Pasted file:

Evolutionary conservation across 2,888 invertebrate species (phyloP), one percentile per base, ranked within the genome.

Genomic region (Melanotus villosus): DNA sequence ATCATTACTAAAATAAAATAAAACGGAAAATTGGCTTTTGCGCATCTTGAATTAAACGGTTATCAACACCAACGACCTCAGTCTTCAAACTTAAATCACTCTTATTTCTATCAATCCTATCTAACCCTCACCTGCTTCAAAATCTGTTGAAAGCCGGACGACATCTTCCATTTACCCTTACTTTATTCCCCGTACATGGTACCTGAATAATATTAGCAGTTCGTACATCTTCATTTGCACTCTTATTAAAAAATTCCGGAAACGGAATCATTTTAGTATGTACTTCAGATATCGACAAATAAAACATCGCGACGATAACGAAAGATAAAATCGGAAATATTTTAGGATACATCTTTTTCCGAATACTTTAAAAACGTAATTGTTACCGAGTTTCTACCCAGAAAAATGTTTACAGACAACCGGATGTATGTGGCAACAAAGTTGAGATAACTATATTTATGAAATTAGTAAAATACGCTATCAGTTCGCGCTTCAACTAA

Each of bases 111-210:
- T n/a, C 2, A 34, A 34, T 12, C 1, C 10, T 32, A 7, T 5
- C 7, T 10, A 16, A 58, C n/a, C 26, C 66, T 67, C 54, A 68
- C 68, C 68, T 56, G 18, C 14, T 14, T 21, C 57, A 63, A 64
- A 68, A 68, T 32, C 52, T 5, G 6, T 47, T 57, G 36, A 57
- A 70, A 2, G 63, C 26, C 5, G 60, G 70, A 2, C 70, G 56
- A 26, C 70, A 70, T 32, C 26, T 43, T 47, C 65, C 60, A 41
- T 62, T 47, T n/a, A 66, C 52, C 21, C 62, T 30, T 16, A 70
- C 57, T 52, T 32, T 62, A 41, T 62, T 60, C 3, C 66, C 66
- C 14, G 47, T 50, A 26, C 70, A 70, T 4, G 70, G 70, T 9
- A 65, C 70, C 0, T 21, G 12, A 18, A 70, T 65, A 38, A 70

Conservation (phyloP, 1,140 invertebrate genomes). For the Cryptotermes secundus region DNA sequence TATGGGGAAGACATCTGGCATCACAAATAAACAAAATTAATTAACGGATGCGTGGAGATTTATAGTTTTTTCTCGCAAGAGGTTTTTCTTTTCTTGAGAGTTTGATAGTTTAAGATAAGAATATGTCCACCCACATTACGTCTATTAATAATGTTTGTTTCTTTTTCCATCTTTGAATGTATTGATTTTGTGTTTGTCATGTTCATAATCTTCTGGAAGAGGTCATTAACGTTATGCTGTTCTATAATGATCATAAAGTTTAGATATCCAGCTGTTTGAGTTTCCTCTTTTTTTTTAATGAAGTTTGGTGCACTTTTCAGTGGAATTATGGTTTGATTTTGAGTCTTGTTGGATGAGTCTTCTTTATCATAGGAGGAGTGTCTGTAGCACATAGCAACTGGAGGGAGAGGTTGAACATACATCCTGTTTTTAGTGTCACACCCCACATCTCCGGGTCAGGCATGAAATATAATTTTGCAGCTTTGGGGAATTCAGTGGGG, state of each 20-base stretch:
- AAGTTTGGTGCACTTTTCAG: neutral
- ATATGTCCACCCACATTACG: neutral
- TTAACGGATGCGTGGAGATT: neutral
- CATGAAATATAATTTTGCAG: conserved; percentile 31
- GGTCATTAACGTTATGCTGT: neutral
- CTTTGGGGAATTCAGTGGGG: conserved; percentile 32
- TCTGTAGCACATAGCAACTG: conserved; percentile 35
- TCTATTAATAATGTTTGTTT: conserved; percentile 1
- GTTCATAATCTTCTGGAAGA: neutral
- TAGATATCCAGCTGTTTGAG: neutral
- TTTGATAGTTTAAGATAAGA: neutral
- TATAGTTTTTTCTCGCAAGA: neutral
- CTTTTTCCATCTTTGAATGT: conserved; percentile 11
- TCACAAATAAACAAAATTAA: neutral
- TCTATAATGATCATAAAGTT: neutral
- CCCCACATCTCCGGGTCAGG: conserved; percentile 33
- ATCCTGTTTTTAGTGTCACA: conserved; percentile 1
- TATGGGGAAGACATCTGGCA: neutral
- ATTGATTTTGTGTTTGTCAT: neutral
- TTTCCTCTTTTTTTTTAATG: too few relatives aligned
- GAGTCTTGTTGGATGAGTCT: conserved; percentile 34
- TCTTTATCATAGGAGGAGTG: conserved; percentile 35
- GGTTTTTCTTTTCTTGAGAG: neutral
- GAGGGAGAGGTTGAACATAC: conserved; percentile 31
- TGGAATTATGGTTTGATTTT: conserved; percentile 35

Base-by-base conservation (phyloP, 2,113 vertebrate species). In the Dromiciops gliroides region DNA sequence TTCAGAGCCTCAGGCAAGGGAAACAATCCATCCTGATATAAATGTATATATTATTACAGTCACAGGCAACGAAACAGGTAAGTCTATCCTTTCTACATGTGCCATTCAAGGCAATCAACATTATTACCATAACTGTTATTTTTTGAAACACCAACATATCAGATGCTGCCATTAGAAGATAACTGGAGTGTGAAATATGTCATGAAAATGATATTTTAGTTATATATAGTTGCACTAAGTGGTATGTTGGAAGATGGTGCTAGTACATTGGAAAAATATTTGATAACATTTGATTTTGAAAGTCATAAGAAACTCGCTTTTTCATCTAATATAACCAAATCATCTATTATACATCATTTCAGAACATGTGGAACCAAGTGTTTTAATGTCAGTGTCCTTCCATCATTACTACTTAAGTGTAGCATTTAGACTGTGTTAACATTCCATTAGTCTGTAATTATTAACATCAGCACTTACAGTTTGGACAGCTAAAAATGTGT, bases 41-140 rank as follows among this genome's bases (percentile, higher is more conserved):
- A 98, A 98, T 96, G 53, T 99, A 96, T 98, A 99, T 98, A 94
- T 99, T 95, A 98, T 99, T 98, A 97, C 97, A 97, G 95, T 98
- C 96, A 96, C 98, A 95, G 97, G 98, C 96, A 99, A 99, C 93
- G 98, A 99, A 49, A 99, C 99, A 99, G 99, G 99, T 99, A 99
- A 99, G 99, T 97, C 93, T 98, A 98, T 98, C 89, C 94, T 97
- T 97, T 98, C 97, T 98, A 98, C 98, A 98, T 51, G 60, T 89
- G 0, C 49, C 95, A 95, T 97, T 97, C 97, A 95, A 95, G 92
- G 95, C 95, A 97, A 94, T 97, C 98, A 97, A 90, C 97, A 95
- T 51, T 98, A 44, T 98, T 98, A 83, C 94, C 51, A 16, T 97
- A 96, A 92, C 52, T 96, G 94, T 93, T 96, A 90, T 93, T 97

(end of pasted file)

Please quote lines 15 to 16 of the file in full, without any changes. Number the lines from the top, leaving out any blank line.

- AAGTTTGGTGCACTTTTCAG: neutral
- ATATGTCCACCCACATTACG: neutral